The spam and scams never end!

Howdy, y’all.

You’d think the criminals would take a little time off to celebrate holidays and such, but no.  They’re workaholics and they cast wide nets, hoping to snag someone.  Sadly, they usually do.

Take Mr. John David for example.  He thinks that a subject line screaming good news will entice me.  He thinks I’ll happily download the attached file without a thought.  I won’t, but someone else might.

Job scammers are busy, too.  They’re still stealing contact information from legitimate job search sites and sending job offers out.  Natalie Gittens (norts@optusnet.com.au and nataliegitten@gmail.com) contacted me about a job after finding my resume on Career Builder.

Subject:  Position available _ id – R348KC6535197.

Greetings,

By this email we would like to reply to your CV that you’ve posted with CareerBuilder and suggest you to apply for a vacant position with our Company. Our job is not related to any sales, MLM or similar companies that would ask you to pay entrance fee or subscribe to a kind of mailing structure. Working with us, you will be engaged in a real business issue that would require your part-time involvement. You can generate profit even staying at your home or office. This is a longtime job with salary guaranteed.

Vacancy: Turnover Manager
Payment Amount: $1650/month.
Type: Part-Time

Situation: the United States of America

Responsibilities: Forwarding packages

Overview:

– Possibility to work during 6-10 hours a week;
– You are a US citizen;
– High level of responsibility;
– 21+ y.o.;
– PC/Home office;
– Confident and skilled in using Microsoft office including Excel, Word, Outlook and PowerPoint, email and Internet;
– Possibility to combine this job with other activities;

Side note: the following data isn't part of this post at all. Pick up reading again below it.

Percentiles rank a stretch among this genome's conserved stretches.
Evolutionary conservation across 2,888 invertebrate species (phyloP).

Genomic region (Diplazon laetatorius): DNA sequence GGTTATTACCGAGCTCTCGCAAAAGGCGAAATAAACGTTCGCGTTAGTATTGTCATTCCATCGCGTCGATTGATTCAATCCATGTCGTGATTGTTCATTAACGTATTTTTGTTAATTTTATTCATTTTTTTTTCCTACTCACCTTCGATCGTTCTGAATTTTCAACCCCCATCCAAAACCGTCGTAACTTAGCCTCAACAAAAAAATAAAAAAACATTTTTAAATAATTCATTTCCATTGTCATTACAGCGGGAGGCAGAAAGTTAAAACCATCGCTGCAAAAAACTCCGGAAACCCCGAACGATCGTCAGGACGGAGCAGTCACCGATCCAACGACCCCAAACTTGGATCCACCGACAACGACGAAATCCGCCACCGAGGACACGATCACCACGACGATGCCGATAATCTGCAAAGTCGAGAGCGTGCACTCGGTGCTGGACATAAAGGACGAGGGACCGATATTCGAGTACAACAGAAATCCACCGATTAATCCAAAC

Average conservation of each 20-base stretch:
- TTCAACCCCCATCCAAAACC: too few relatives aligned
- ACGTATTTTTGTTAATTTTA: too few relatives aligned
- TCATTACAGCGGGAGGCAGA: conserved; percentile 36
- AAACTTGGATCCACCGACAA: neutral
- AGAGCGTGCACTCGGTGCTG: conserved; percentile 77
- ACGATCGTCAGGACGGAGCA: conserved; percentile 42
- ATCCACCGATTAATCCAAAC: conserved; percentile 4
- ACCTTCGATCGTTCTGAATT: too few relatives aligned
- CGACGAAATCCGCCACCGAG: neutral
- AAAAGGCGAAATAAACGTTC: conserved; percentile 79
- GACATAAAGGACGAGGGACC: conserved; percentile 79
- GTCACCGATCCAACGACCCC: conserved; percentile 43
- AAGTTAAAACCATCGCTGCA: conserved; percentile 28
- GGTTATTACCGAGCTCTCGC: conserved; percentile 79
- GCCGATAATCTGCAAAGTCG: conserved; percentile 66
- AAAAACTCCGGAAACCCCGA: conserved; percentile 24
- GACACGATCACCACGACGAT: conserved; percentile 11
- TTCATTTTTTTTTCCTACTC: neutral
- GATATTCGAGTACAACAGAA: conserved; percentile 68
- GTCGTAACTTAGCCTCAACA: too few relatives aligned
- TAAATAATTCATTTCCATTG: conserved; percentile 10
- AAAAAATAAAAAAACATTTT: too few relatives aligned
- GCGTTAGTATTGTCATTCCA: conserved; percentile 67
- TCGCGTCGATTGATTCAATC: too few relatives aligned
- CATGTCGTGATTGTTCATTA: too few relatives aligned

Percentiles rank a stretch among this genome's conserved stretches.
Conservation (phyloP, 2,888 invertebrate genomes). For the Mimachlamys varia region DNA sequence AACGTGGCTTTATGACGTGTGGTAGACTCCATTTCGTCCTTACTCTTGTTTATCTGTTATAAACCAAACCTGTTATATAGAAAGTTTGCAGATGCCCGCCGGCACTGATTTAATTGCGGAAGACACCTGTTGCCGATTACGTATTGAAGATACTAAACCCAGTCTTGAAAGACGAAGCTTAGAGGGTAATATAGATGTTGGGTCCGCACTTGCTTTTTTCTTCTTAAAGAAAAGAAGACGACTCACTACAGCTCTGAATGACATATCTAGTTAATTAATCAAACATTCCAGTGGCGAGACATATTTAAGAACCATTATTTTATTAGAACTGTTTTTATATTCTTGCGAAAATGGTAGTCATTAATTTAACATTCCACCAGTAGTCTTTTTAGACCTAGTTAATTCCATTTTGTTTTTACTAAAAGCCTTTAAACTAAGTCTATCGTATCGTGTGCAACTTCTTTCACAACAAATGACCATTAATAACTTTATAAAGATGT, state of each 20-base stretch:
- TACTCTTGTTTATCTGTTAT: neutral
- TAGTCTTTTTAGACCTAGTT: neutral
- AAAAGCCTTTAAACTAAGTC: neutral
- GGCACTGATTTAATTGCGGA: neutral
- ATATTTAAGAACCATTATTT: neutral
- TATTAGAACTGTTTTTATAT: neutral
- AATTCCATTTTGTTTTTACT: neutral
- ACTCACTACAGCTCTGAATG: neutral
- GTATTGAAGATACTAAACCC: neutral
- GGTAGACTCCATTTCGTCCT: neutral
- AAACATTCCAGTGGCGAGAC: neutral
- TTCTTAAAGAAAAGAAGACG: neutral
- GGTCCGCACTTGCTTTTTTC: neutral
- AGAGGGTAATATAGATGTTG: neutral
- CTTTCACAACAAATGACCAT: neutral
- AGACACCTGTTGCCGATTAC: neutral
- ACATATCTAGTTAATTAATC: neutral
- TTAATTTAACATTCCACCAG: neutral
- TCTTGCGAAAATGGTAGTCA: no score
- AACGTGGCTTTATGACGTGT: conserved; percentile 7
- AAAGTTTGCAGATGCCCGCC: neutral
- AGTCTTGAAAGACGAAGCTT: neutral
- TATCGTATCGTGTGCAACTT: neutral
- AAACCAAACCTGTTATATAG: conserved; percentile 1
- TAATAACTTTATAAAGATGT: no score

– You can accept packages weighting up to 10 kg;
– Legitimate shipping address is available.

For getting more information, please send your answer back.

When we verify your data and find it suitable, you will be contacted by our job manager.

Faithfully yours,
BTK-Sales Inc.

Sigh.  A part-time job paying $1650 a month should raise eyebrows, but sometimes people are desperate for just one of these offers to be real.  They’re not.  They’re either after your money,  making you an accessory to a crime, or both.  Seriously, it’s fake.  Please don’t fall for it.

Have you receive any interesting ‘job’ offers lately?  Share with the rest of us.

Telecommuting job posts are not always what they seem

Lately I’ve been stumbling across leads on legit job sites and my newspaper’s classified ad that are not always jobs.  Business opportunities are occasionally posted under employment instead of biz ops.  I personally think this is a little sneaky, but it’s not unethical as long as the one placing the ad explains that it is a business opportunity once contact is made.

Scam artists are also posting “jobs” in various places, but these tend to show up online on free classified sites or social networks.  These ads describe call center, data entry, or virtual assistant positions with hourly salary ranges from $10-15 or higher.  People respond and receive a message telling them to send payment for training materials “to prove that they’re serious.”

Again, no legitimate company offering a job will require payment for training materials.  Business opportunities usually do charge a fee of some kind, but that detail is made known from the beginning.

One of the scams I checked into required applicants to ‘sign a nondisclosure agreement.’  Guess what?  If the person is doing something that is illegal, then they cannot try to hold anyone to a legally binding agreement.

When I run across anything fraudulent I will share.  If you run across something and are not sure if it’s a scam or not, run a search.  Google the “company name scam” or “position title scam” and view the results.   Search the telecommuting moms board on wahm.com, too.  Members there have no problem calling out scammers and that’s one of the reasons I love it there.

Good luck in your search and be careful!  The start of summer vacation, beginning of the school year, and the holidays are scammer hunting seasons.  They’re hunting for us and we need to send them home with empty pockets.